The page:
Since the day I was built, I’ve known there was only one structure for me. My water was flowing, I was shiny and sturdy. They say love happens when you least expect it. And one day I looked to my left – and there he was. He’s been kicking around UBC since 1966, so the age difference is certainly on my mind a lot. But why does that matter? I may just be a fountain, but we have a lot in common and it’s not just the concrete.
I get vandalized. The Cairn is vandalized. I am a fixture on the UBC campus. The Cairn is a fixture on the UBC campus. Tourists pose in front of me year round. Engineering undergrads pose in front of the Cairn on Imagine Day.
Our names sound so good together. Martha and Cairn. More importantly, our names sound good together as as a Ubyssey headline. “Martha and Cairn get vandalized again.” “Martha and Cairn plan a shotgun renovation!” “Joy for Martha and Cairn: Their first plaque set to arrive in nine months!”
A few times, I’ve felt like he was making a move. When I was vandalized this past fall, he said “I wish it had been me instead of you. You’re so much more central to student life.” And on one particularly beautiful Vancouver night this summer, he said softly, “I wouldn’t want to be permanently situated beside any other structure.” Ponderosa tells me I’m a strong, self-supporting structure who “don’t need no Cairn.” But she’s been going with Orchard Commons for a while now, so she can’t really talk.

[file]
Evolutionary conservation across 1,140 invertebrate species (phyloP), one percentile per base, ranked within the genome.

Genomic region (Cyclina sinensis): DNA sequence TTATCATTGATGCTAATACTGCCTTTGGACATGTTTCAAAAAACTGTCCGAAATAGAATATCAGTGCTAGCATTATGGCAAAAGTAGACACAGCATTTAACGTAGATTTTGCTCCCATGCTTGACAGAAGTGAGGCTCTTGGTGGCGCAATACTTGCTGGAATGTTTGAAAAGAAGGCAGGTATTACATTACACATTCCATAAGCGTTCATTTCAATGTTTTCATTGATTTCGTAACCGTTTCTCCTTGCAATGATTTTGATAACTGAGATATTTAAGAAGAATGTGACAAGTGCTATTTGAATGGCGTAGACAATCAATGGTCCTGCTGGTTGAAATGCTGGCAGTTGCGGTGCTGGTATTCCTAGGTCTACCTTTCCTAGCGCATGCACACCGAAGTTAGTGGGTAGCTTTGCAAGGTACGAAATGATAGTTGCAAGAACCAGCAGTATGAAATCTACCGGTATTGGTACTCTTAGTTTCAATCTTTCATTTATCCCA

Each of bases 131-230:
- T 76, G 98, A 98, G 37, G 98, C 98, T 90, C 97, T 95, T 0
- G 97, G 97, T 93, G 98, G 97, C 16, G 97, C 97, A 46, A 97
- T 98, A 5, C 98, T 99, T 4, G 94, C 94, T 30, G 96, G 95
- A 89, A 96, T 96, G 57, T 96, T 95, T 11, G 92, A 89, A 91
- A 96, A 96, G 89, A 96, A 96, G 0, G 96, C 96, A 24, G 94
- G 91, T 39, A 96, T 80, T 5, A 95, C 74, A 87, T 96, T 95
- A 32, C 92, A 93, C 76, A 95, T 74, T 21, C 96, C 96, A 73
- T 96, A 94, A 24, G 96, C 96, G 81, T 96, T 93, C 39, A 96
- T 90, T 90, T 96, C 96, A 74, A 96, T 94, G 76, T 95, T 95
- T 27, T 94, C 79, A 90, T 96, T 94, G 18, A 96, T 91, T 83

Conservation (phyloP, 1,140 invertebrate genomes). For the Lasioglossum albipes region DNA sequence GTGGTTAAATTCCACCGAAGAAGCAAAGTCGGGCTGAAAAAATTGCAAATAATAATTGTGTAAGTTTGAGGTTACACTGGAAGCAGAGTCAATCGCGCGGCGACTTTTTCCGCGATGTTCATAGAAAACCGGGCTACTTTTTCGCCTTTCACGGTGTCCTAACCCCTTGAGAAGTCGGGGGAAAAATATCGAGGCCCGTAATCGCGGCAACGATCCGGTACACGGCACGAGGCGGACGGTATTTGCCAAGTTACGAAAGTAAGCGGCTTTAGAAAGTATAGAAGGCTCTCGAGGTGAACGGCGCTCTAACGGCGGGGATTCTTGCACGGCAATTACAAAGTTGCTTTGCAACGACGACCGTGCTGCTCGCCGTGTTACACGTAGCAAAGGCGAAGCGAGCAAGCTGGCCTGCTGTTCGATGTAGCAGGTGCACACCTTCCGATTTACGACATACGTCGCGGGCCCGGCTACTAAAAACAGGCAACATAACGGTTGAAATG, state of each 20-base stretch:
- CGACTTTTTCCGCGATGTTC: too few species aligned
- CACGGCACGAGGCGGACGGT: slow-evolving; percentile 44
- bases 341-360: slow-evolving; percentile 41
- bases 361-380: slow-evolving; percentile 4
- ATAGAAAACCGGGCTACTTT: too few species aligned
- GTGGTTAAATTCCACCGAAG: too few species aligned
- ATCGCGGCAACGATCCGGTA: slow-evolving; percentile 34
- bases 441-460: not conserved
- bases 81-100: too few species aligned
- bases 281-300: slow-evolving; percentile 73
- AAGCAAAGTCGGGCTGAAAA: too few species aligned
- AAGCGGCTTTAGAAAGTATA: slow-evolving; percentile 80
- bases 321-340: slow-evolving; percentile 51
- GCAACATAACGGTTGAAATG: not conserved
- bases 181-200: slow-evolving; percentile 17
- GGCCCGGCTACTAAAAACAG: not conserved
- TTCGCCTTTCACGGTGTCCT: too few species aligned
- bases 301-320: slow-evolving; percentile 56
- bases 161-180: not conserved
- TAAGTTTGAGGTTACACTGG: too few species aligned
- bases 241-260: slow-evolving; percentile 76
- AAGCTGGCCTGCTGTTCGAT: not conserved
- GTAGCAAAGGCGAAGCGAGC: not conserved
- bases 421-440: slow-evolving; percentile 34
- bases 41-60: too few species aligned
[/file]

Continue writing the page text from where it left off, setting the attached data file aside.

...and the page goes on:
Cairn has a good group of friends, which is important to me. Well, maybe they’re more like supporters. Like, whenever he’s vandalized or looking rundown, the EUS painting team will fix him up. He’s even popular with people not in engineering. They admire him too. Sure people want to hang out on my benches, but do I get decorated seasonally? Am I revered? No to both!
And then there’s our difference in size. He’s compact and made of concrete. I’m much larger and full of fluid. It worries me. Sometimes I think this could really get in the way of us getting to know one another.
But these negative thoughts don’t stick in my mind for long and certainly haven’t stopped me from daydreaming about our future. My perfect date with the Cairn would be a sunny day in September, when it’s bright and my metal spell-out of “University of British Columbia” really shines and my water sparkles. It’d be early enough in the semester that no one has walked through me yet or filled me with bubbles. Anyways, Cairn, whose big red E looks amazing in this light, asks me if I’d like to “hang out sometime, you know, just the two of us.” I say yes. We spend some time eavesdropping on visitors strolling Main Mall. He compliments me on my spouts and we discuss how I can change the height of my water. If things hadn’t ended so badly with Flag Pole last year, I would suggest that we watch the sunset over the Rose Garden, but that would feel like rubbing it in. Instead, we’ll gaze up at the sky and take in the clouds. If all goes according to plan, I might splash him at the end of the night.
The Dingbat is The Ubyssey’s new humour column. You can submit completed pieces or pitches to Angela O’Donnell at firstname.lastname@example.org.